Triptans for Migraine - When Do Patients Use Them?

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Migraine medications need to be taken properly in order for them to work well. Migraine abortive medications, such as the triptans (Imitrex, Maxalt, Zomig, etc.) work best when taken early in the migraine attack and may not work at all if taken later. Research presented at the 2015 annual scientific meeting of the American Headache Society showed that migraine patients are more likely to take triptans when pain is mild and throbbing or unilateral.

The Research:

Research Background:

"Adherence to acute treatment recommendations are essential to optimizing migraine care. Triptans (or other migraine specific medications) are considered the best first-line acute intervention assuming they are safe and tolerable for the individual. Despite the integral importance of medication adherence to successful pharmacotherapy, a paucity of research exists examining medication adherence among those with migraine, especially as it pertains to triptan adherence during specific headache attacks assessed in real/near time across multiple attacks."1

Research Methods:

  • In this observational, naturalistic, prospective study, 267 patients with migraine who were prescribe and took a triptan for at least one migraine attack completed a web-based migraine diary daily for at least 30 days.
  • On days when they had a migraine, patients recorded:
    • attack severity
    • disability level
    • attack symptoms
    • associated symptoms
    • acute medication use

Research Results:

  • 57.2% of migraine attack were treated with a triptan.
  • Average reported disability during a migraine was significantly lower on days when a triptan was taken.
  • Attack characteristics were predictive of triptan adherence.
  • Patients were more likely to take a triptan when:
    • pain severity was mild versus moderate or severe.
    • nausea was present.
    • experiencing photophobia.
    • pain was pulsing or throbbing.
    • pain was unilateral.

Research Conclusion:

"The current findings suggest that patients fail to take a triptan for more than four out of every 10 migraine attack days. Disability is lower on days when the the patient takes a triptan. Predictors of a patient taking a triptan are predicted by nausea, photophobia, pulsating/throbbing pain, and unilateral pain. Triptan adherence is a significant issue when assessed in real time and understanding what factors predict the likelihood of taking a triptan can help providers know how to educate patients to actively manage their migraine attacks."1

Comments and Implications for Patients:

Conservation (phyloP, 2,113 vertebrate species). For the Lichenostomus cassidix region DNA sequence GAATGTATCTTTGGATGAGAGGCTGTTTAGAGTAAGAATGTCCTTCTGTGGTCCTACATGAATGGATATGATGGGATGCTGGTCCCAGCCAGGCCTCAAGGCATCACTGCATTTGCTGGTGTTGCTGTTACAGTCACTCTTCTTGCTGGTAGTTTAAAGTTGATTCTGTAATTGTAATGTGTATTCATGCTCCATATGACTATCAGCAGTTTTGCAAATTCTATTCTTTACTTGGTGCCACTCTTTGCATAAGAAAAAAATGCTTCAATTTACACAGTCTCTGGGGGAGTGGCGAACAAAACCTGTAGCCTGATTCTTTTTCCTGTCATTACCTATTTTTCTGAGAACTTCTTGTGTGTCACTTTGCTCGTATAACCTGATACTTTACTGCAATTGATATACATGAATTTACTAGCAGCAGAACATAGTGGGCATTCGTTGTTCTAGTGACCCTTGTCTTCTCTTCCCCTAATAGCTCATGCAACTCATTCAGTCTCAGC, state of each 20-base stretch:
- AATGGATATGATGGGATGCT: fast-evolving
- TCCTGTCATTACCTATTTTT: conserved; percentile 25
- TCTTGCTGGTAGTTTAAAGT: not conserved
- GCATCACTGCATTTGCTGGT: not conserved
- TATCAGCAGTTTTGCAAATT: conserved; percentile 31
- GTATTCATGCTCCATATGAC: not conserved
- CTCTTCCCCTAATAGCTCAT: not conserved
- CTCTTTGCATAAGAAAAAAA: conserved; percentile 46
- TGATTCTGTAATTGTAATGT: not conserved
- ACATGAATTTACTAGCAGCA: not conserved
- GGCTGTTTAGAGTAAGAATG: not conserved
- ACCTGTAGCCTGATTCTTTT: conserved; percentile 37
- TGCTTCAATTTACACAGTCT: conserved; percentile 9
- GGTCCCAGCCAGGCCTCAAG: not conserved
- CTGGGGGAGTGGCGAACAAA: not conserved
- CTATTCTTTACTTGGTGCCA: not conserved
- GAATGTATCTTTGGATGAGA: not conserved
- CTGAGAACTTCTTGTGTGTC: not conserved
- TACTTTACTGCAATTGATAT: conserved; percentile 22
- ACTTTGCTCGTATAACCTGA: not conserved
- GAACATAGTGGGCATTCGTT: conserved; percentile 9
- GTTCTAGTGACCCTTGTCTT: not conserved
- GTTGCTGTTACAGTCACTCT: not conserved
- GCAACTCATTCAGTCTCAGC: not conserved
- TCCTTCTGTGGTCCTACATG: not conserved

Patients were more likely to take a triptan when:

  • pain severity was mild versus moderate or severe.
  • nausea was present.
  • experiencing photophobia.
  • pain was pulsing or throbbing.
  • pain was unilateral.

I find a couple of the above curious, but many of them make sense. The study results make me wonder if at least part of the issue is patients being able to differentiate between a migraine and a headache. Especially since triptans are expensive, and most insurance companies limit how many doses they pay for, many patients hesitate to take triptans if they're not sure they're having a migraine as opposed to a headache.

Another significant factor may well be poor communication between patients and their doctors. As stated in the research conclusion, "This study provides important information that can help providers know how to educate patients to actively manage their migraine attacks." Still, let's be honest about this. Such education is unlikely to occur when patients see doctors who don't specialize in or, at the very least, have a keen interest in treating migraine.

That said, this research does provide valuable insight. We don't have to leave it all to doctors to improve the education we receive from our doctors. If we're not absolutely certain that we understand how to use our medications, as well as other issues related to our migraine management, it's on us to ask the questions we need to ask to achieve that understanding.

More Helpful Information:


Sources:

1 Nicholson, Robert. "Longitudinal Real and Near-Time Assessment of Acute Medication Adherence During Migraine Attacks." Research Presentation; 57th Annual Scientific Meeting of the American Headache Society. Washington, D.C. June, 2015.

2 Press Release. "Migraine Patients More Likely to Take Triptan Medications When Their Pain Is Mild and is Throbbing or Unilateral."

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